As it turns out, iPhone users are generally better at the problem solving game ‘Test of Wits’ than any other smartphone users. In Ladbroke’s small survey of 1000 smartphone users, iPhone users averaged 94 seconds for the brainteasers while Google users were second with 99 seconds and Blackberry was last with 118 seconds.
Before the countdown and champagne on the final day of this year, we’d like to take a moment to share what you’ve been reading this year on Appnewser. It’s an eclectic list full of useful tips and great conversations.
We’re looking forward to another year of great app stories, so here’s our toast to new tech and our great Appnewser readership.
The season of gifting is also a rewarding holiday for app developers who often see major spikes in downloads of their work. This year, however, the tradition is slower than years past, indicating a market saturation of mobile devices. For mobile users, this could mean that they are knowledgeable with the app store and apps that they know and like; it’s no longer a season of exploration, but a time to acquire the well tested apps that are familiar and useful.
The statistics come from Flurry analytics, who emphasized that app downloads are still higher than ever this holiday season, despite a major growth of downloads compared to years past:
Privacy is the price most consumers pay for free apps, and that’s not always desirable. If given the choice, most consumers would want to opt out of data tracking in order to maintain privacy, and for now that price appears to be a $5 per app. With an average of 23 apps per users, the US app market could rake in around $16 billion – much more than today’s typical in-app advertising with brings in $.15 or less per download.
These numbers come from a recent study by economists at the University of Colorado, Scott J. Savage and Donald M. Waldman. In their study, they were able to evaluate the price of privacy based on the type of information users were willing to pay to keep private or untracked: Read more
As we’re approaching the year’s end, it’s nice to reflect on the big growth of mobile media, whose maturity is ushering in a world of changes for how we consume media. In fact, the growth has been so immense data consumption has nearly doubled in the past year.
According to analysis from wireless carrier consultant, Chetan Sharma, US consumers are using approximately 1.2 gigabytes of data each month compared to 690 megabytes this time period last year. For comparison’s sake, that’s about 1,200 photos each month compared to last year’s 690 a month.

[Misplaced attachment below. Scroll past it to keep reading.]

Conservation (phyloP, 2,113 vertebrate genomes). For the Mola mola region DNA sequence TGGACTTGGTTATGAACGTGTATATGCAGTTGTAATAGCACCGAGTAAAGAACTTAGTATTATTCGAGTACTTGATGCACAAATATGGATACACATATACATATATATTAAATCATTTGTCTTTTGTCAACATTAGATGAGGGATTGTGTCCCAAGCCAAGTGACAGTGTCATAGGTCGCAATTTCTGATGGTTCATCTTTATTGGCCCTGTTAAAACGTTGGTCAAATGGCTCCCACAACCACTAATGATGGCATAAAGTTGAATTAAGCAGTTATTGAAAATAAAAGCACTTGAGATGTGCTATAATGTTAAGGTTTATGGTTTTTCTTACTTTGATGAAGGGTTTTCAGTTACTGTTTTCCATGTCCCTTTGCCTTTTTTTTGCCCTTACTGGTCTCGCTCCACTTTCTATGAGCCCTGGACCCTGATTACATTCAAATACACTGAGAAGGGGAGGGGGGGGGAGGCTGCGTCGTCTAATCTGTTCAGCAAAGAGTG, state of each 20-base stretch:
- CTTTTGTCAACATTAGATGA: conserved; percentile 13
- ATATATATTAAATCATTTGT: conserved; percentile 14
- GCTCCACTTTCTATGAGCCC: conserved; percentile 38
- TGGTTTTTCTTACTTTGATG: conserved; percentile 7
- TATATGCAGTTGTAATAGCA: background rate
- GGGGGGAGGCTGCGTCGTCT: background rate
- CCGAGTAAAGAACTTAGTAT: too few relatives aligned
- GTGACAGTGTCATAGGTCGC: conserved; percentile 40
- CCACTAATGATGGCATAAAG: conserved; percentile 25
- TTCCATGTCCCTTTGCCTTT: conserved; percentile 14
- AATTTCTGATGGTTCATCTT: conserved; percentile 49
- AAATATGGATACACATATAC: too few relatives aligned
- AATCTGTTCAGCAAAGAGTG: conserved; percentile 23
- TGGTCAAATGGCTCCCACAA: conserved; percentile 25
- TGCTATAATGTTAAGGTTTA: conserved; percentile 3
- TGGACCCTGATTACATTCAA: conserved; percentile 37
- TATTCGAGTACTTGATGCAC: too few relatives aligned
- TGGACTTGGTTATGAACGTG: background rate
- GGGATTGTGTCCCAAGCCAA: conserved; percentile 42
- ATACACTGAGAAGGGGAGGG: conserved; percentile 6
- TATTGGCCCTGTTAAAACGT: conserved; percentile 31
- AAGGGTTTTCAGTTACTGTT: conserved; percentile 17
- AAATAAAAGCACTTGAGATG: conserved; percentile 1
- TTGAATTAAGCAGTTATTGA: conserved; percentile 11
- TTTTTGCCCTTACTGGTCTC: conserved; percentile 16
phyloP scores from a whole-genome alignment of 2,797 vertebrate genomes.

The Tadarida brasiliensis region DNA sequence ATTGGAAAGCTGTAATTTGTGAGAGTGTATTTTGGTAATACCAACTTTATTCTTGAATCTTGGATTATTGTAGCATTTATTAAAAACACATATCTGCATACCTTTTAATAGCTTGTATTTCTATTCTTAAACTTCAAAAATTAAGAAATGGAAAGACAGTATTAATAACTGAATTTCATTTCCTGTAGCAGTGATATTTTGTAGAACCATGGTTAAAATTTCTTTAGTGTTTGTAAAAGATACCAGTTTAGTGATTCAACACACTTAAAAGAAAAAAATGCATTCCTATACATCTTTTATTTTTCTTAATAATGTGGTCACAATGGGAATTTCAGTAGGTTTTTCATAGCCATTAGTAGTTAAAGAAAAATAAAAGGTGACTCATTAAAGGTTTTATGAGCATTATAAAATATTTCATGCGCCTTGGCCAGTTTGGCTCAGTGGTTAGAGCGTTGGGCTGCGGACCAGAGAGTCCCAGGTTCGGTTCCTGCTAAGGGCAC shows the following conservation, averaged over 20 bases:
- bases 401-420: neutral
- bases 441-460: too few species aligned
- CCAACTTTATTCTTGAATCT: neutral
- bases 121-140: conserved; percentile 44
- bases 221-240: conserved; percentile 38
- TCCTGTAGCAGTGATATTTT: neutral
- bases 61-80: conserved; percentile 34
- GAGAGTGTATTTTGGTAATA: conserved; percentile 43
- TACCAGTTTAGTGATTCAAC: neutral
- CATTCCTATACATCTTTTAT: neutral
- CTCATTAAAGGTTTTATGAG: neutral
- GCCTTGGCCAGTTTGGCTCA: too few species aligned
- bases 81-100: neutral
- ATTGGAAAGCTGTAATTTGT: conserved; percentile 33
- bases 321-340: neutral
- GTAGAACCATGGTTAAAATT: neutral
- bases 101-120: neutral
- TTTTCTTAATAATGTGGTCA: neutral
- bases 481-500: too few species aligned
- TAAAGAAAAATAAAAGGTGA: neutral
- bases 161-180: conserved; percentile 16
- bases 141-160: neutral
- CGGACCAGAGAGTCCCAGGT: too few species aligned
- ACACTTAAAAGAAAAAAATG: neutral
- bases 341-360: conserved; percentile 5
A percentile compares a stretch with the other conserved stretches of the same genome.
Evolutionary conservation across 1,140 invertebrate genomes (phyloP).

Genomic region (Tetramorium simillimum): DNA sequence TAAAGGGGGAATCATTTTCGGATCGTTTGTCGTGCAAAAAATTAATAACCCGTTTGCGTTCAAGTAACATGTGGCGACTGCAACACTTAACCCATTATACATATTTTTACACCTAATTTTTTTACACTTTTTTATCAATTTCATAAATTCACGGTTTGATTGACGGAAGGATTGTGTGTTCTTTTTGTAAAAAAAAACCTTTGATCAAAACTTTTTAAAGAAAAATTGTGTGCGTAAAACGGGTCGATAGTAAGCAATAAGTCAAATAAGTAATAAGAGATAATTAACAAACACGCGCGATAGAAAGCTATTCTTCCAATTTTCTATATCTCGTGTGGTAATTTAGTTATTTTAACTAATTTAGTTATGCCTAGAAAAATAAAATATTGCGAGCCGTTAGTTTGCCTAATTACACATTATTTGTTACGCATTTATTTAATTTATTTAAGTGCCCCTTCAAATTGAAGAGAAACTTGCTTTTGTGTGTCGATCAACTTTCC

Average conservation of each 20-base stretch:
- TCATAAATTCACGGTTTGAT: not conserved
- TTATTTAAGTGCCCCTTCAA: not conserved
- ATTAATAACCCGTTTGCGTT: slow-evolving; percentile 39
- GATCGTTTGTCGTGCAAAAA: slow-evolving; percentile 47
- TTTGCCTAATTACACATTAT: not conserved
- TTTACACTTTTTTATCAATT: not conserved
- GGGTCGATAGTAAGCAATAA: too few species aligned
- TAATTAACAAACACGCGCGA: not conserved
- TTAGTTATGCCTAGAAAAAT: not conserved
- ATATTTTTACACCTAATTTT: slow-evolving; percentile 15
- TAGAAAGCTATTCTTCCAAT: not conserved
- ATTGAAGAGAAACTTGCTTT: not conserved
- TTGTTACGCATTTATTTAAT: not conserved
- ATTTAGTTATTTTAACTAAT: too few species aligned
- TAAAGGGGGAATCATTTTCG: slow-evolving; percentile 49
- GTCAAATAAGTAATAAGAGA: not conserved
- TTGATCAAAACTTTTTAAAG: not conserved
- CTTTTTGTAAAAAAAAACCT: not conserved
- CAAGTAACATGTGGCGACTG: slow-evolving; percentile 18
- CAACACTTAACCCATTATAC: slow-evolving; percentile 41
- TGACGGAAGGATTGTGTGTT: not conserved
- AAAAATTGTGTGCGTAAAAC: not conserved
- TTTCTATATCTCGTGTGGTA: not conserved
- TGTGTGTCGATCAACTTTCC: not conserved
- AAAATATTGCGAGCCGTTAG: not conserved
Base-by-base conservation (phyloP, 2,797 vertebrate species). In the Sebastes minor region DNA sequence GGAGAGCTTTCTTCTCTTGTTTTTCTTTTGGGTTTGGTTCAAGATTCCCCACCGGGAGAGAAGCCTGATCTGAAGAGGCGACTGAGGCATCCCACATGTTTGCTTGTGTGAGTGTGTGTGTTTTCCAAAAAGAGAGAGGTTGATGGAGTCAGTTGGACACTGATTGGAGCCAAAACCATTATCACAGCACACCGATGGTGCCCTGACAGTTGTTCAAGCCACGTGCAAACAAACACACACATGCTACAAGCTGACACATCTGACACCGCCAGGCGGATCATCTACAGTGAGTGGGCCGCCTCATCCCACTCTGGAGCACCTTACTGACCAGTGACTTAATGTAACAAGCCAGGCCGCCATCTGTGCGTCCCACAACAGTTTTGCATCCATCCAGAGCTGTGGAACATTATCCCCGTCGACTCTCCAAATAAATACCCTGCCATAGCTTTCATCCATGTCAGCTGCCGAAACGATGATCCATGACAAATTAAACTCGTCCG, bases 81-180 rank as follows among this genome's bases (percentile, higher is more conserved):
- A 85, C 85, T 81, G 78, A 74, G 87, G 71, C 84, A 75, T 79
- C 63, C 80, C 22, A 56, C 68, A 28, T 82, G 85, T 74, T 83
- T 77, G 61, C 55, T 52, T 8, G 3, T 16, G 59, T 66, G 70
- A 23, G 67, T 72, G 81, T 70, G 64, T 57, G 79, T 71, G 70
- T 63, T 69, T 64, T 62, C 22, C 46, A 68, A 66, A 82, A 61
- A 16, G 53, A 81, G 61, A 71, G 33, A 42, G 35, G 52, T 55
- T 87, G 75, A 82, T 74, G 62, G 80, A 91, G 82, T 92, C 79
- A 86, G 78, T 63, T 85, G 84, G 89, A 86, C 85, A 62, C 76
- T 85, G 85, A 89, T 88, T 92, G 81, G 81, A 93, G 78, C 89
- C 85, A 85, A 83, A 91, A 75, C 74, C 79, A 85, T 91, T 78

It’s definitely a golden age for mobile devices – the number of mobile subscriptions has grown to be nearly the same number of humans on the planet. All of that means that this holiday season has been a well spring for online shopping: Read more
Tablets make up very little of the globe’s Internet usage each month even as their popularity soars. New figures from StatCounter show that tablets account for just under 5 percent of monthly web browsing.
Desktops continue to make up the bulk of the world’s web surfing–around 76 percent last month–while smartphones accounted for about 19 percent. Read more
Online shopping on Thanksgiving increased by almost 20 percent over last year with mobile driving about a quarter of those sales, according to an IBM Digital Analytics Benchmark report.
Mobile was up across all categories. It accounted for about 43% of all Thanksgiving online traffic, a 32 percent increase over last year; and mobile drove 26 percent of sales, up by nearly 50 percent. Read more
A recent study from the National Sleep Foundation found that 95% of those surveyed reported using electronic devices right before sleep – despite its unhealthy side affects.
According to Charles Czeisler, PhD, MD, Harvard Medical School and Brigham and Women’s Hospital, “Artificial light exposure between dusk and the time we go to bed at night suppresses release of the sleep-promoting hormone melatonin, enhances alertness and shifts circadian rhythms to a later hour—making it more difficult to fall asleep.” Read more
According to the latest findings at Business Insider, Saudis are the most active on Twitter, with 41% of the total population microblogging on the public platform. Indonesia and the Philippines are very close behind.